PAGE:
“Exoskeletons are mechanical structures adapted to the human body which provide physical assistance to individuals by reducing muscle strain”, explains Jean-Jacques Atain-Kouadio, assistance expert at the Occupational Health and Safety Institute. Some soldiers are now equipped – just like some fire brigades – the idea being to be helped to carry heavy loads on difficult terrain. But that’s not all, the exoskeleton could well revolutionize the care of paraplegic people. By offering them, this time, walking assistance.
Finally, these external skeletons have recently arrived in companies – particularly in the construction, industrial, logistics, handling sectors, etc. “The idea here is to prevent the onset of musculoskeletal disorders, or tominute “, continues Jean-Jacques Atain-Kouadio. Who calls, however, not to resort to it immediately: “First and foremost, we have to think about reducing risk factors, organizing work, etc. The exoskeleton should only intervene as a last option. “
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Is this a sector of the future? Without a doubt. And even more given the evolutions that are looming. Because if the current exoskeletons still look like massive armor, they should, in the future, be lighter, more flexible and close to the body. In short, to be real smart clothes. Unsurprisingly, Americans, Japanese, Israelis and also French people are now investing in the sector: the global exoskeleton market – today estimated at 2.6 million units – could weigh more than $ 3 billion in 2025.
A simple tool?
What, however, of the ethical implications surrounding this innovation? With the exoskeleton, are we only “repairing” man or are we not already, without admitting it, in the process of “increasing” it? The answer is not obvious.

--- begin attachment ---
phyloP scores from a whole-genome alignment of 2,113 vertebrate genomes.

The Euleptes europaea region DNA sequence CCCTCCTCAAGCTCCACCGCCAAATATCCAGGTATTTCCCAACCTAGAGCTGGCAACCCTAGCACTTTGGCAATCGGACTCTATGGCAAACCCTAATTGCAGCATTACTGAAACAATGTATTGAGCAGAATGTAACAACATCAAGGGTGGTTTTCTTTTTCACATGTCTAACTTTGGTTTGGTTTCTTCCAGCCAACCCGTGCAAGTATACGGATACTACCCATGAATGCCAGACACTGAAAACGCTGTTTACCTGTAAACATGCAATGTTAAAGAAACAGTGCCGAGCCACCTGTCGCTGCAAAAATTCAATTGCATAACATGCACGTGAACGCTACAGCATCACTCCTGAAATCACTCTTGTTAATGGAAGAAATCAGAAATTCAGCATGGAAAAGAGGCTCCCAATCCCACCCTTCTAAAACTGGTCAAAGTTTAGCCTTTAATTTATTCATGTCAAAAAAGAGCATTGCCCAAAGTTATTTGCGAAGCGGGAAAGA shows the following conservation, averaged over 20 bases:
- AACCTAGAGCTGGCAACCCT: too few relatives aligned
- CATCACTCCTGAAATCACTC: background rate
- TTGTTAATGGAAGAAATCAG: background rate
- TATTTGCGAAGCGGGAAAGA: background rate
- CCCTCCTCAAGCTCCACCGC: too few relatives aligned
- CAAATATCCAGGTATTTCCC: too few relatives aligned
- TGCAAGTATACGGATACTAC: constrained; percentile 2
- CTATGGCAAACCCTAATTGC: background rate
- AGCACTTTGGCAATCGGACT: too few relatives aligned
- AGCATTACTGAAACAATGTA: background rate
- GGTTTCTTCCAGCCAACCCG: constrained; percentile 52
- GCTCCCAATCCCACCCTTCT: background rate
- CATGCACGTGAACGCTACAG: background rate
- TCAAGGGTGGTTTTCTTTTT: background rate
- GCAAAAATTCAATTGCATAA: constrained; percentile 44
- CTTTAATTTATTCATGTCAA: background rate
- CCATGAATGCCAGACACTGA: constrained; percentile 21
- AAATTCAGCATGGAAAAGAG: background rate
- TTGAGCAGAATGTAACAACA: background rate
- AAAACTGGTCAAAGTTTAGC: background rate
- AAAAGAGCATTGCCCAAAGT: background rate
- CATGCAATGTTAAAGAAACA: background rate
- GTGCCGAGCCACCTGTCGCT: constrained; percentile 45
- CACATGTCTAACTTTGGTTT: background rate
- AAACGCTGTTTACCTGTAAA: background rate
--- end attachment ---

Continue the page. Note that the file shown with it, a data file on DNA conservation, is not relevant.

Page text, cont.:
Illustration with soldiers. Unlike paraplegics – for whom the installation of an external skeleton is clearly a “repair-cure” – the soldier is in perfect health: the equipment clearly aims to increase his natural capacities of endurance and resistance. . Augmented man, then? Not that easy… “We can also see this equipment as a means of preventing the risk of wear and tear of the soldier”, answers Jean-Jacques Atain-Kouadio.
For the philosopher Jean-Michel Besnier, “The exoskeleton extends the body and can therefore be considered as a tool, a simple tool”. To hear it, we do not pour into the augmented man there but, rather, “In increasing performance thanks to the tool”. From when do we switch to transhumanism?
“When the technique is no longer geared towards controlling the environment but aims at transforming the human being himself. “ However, according to him, nothing like the exoskeleton as it exists today. “It helps the nurse to carry a patient, the handler not to strain his back or the soldier to climb a steep slope… Nothing that does not modify our human nature”, adds the philosopher.
A Trojan horse of transhumanism
No transhumanist inclinations on the horizon? To have. The “new generation” exoskeletons could well upset the human-machine interface. Prototypes currently being tested allow quadriplegic people to control the movements of their exoskeleton thanks to a neuroprosthesis implanted in sensorimotor areas of the brain. A major advance that could, in the long term, allow paralyzed people to regain their mobility thanks to mental piloting.
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A risk too. “This kind of innovation responds to a totally legitimate need on the part of people with disabilities, recognizes the philosopher. But what can this lead to, then? Downloading the brain, as the transhumanists dream of it. “ Pure fantasy, you would say. Not sure… Facebook bought, two years ago, CTRL-Labs, a New York start-up working on the connected brain. “Health – and more specifically compensation for disability – is the Trojan horse of transhumanism”, he warns.
How to navigate between, on the one hand, the emancipatory tool and, on the other, the technology likely to alter our very humanity? “You have to put the cursor between the most and the worst. And, I admit, it’s very complex ”, concedes Jean-Marie Besnier. For those who are struggling to find their way between the blissful enthusiasm of transhumanists and the lamentations of the technophobic camp, a word of advice: reread Orwell. He said : “When someone presents me with something like progress, I wonder above all whether it makes us more human or less human. “